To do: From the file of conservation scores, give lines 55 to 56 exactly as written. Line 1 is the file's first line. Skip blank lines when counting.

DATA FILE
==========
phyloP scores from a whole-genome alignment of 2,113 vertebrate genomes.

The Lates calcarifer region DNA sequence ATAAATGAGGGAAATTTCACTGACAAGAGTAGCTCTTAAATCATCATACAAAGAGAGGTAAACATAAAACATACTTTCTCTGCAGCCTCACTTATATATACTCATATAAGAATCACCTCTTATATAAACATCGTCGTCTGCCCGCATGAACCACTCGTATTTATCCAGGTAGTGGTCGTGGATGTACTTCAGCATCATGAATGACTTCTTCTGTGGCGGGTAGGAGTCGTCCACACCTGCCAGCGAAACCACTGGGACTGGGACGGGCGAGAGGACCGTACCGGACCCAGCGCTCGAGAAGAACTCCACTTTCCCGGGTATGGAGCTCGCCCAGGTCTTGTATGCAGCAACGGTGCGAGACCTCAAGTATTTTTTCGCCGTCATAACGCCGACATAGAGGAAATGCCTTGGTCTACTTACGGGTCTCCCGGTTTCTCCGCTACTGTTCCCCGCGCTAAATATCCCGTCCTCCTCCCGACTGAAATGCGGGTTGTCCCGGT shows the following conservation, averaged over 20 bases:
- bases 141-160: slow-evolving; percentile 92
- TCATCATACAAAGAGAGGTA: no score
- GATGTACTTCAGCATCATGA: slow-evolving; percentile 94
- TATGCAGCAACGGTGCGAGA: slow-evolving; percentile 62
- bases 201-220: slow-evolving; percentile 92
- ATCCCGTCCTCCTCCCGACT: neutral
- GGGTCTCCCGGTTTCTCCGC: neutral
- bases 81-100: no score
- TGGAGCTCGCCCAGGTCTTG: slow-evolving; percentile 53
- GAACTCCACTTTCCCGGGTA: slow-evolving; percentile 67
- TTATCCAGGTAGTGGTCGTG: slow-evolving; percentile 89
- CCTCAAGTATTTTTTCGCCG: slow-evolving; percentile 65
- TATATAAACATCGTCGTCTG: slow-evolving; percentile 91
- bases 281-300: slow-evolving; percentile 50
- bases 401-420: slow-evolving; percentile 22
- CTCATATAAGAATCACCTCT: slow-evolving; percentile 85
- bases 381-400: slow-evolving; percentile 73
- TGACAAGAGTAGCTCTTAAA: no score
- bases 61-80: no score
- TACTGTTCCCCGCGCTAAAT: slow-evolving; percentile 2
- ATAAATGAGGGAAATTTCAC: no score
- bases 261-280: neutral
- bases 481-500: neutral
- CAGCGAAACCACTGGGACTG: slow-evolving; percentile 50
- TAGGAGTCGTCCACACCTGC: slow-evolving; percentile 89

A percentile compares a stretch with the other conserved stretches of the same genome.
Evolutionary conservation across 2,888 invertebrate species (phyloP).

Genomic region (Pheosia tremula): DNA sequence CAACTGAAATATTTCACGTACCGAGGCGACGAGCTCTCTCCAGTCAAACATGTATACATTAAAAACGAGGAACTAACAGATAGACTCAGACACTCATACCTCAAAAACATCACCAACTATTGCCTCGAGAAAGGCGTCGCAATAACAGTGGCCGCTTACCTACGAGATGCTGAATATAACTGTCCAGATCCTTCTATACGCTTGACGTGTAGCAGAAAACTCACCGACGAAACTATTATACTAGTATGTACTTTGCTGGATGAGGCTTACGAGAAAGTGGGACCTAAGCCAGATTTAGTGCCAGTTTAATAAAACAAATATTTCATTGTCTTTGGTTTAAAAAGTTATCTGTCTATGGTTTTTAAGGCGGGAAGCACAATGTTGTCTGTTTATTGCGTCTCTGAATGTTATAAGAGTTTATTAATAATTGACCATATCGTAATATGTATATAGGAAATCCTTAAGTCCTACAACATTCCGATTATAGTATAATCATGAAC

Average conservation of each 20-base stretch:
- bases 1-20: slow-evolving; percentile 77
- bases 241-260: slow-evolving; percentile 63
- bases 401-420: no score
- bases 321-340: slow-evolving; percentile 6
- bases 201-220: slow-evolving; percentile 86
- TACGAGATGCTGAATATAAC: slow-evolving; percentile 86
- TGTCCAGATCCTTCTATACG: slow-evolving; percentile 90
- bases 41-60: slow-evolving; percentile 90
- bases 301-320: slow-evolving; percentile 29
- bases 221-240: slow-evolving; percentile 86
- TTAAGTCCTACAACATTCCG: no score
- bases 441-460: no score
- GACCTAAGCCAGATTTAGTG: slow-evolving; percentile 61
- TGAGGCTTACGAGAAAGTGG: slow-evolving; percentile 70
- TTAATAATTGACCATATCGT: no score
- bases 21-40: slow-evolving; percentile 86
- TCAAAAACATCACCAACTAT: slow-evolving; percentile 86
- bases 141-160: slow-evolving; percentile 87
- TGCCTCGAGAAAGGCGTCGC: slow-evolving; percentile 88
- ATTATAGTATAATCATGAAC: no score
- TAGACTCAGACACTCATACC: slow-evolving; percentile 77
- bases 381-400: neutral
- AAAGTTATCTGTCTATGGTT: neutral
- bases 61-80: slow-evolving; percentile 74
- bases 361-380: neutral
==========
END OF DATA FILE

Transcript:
- bases 61-80: slow-evolving; percentile 74
- bases 361-380: neutral